On November 10th, just after the 2016 presidential election, Franklin Graham was interviewed by the Washington Post about the outcome of the election, and in it he stated that he believed “God showed up”, something he also posted on Facebook. Since then, I’ve seen a few other uses of the phrase “God showed up” in various contexts.
There are a few things I’d like to point out about that phrase, and why I don’t think it appropriate to use in this context:
1.) God is everywhere
This is a no-brainer for those who believe in the “omni”s about God. He’s omnipresent. That means that he ALWAYS “shows up”, because he’s never absent from a place. That means that with every crime that has ever been committed, with every lie that a teenage girl has told her friends about another girl, with every act of adultery a husband has committed against his wife, with every rape or genocide or act of injustice, God was there.
That’s what makes the Christian conception of sin so heinous. Every time someone uses the gifts that God has bestowed upon them – gifts of personal agency, or of power, or of choice – and uses them to do evil, an infinitely holy God is desecrated. It’s not that God wasn’t there when evil things happened, it’s that he was there with you, suffering in every act of evil.
So, when those like Franklin Graham say that “God showed up”, it needs to be clear that God was always going to be there. God didn’t forget about election day in 2000 when Bush beat Gore, or in 2008 when Obama beat McCain, or in 2016 when Trump beat Clinton. God doesn’t just show up when your side wins, and wasn’t absent because your side lost. God always shows up because he’s trying to call all people everywhere to His side.
2.) God’s presence intensifies and rarefies
If God is omnipresent, then what do we do with scenarios in scripture where He seems particularly present or absent? There are stories of him coming to visit Abraham (Genesis 18), or leading the nation of Israel through the desert with a pillar of smoke or fire (Exodus 13), or when His presence filled the temple during its dedication (2 Chronicles 5), or when Jesus walked the earth as God-with-us.
There are also stories about God hiding Himself from people. The Psalms are full of references of God “hiding his face” (Ps 17, 39, 55, etc). The prophets proclaim that God had hidden his face from Israel and Judah because of their evil (Jeremiah 33, Micah 4, etc.), and scripture even says that God divorced Israel (Isaiah 50:1, Jeremiah 3:8, Hosea 2:2)! God’s presence is withdrawn from the temple in Ezekiel 10.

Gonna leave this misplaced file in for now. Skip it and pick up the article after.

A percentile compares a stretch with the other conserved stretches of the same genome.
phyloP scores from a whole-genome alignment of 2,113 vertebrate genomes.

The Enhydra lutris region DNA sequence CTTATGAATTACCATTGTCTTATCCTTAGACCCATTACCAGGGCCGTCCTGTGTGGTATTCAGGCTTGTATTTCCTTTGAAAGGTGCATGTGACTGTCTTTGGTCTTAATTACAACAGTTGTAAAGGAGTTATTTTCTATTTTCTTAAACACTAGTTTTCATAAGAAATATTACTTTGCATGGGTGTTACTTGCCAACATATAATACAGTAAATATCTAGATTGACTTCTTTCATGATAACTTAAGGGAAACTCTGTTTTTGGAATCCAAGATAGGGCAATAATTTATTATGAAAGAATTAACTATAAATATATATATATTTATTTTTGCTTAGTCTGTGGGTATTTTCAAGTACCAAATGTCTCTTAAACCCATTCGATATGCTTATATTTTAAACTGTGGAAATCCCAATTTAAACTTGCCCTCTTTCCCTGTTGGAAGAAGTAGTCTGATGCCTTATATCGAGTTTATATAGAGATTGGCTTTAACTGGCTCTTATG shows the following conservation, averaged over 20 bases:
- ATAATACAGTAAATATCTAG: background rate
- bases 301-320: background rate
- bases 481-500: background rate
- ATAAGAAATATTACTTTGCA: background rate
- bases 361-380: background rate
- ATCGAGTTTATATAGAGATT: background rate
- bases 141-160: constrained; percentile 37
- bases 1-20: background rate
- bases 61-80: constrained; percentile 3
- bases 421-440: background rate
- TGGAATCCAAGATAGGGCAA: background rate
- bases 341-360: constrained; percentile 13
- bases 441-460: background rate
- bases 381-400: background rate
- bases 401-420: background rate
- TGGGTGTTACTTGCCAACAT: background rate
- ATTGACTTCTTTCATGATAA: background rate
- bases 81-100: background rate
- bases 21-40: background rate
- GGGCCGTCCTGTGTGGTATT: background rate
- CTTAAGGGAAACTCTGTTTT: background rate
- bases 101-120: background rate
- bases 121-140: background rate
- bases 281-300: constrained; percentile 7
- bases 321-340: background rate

Not to mention, we have to contend with the problem of Christians being indwelled by the Holy Spirit. If God is everywhere, in what sense can Christians claim that they have the Holy Spirit when others don’t? Isn’t God’s Spirit everywhere?
The reality is that God being omnipresent doesn’t imply that His presence in every place is equal. God’s presence intensifies where he specifically wishes to work, and it rarefies where the people are far from him. When people draw near to God and purify themselves, God draws near to them (James 4:8), and his presence – which was always there – intensifies.
It makes sense to say that “God showed up” when his presence intensifies, but it is really appropriate to say that about this election? John Calvin wrote “a wicked ruler is God’s wrath upon the earth”. Since both of the candidates are deeply problematic (though in different ways), I think it wise to refrain from saying that God’s presence particularly intensified on election day, at least in any positive way. Trump has encouraged violence at his rallies and coyly suggested the same against his opponent. He has appealed to racism, been accused of sexual assault, bragged about his sexual advances on women, and suggested domestic and foreign policy that can do no less than provoke violence between people and nations. I’d have similar, though different, words if Clinton were elected. Are Christians really willing to celebrate that “God showed up” on election day just because Trump won? Or it just as possible that God might be hiding his face?
3.) God’s presence brings justice and judgement
Habakkuk isn’t the most popular book of the Bible, but it does tell us something interesting about what happens when God shows up – he brings justice with him. Habakkuk, it seems, is surprised that asking for God to bring justice has implications for him as well. Every one of us should pray for God’s justice to come, but each of us, whether we voted for Trump or not, should consider the ways in which we’ve been tangled up in evil, and what it means for God to come to judge. Justice just might mean that those who believe they are right and righteous because their candidate was elected (or wasn’t elected!) will find themselves in an uncomfortable spot. I’ve found that Christians, in general, tend to believe that God is on their side because they are Christians. But God doesn’t work that way. God isn’t on the side of Christians. God is on the side of those who weep and mourn, those who are poor in spirit, those who are peacemakers, who are merciful and pure in heart. Inasmuch as Christians find themselves identifying with these characteristics and embodying them, they are on God’s side, not the other way around.
The upshot is that asserting that God has shown up, without substantial ways to point to justice, is moving towards false prophet territory. Just because we like what happened doesn’t mean that God did it, any more than the Cubs winning the World Series means that God “showed up” for Chicago. That’s almost the definition of vanity.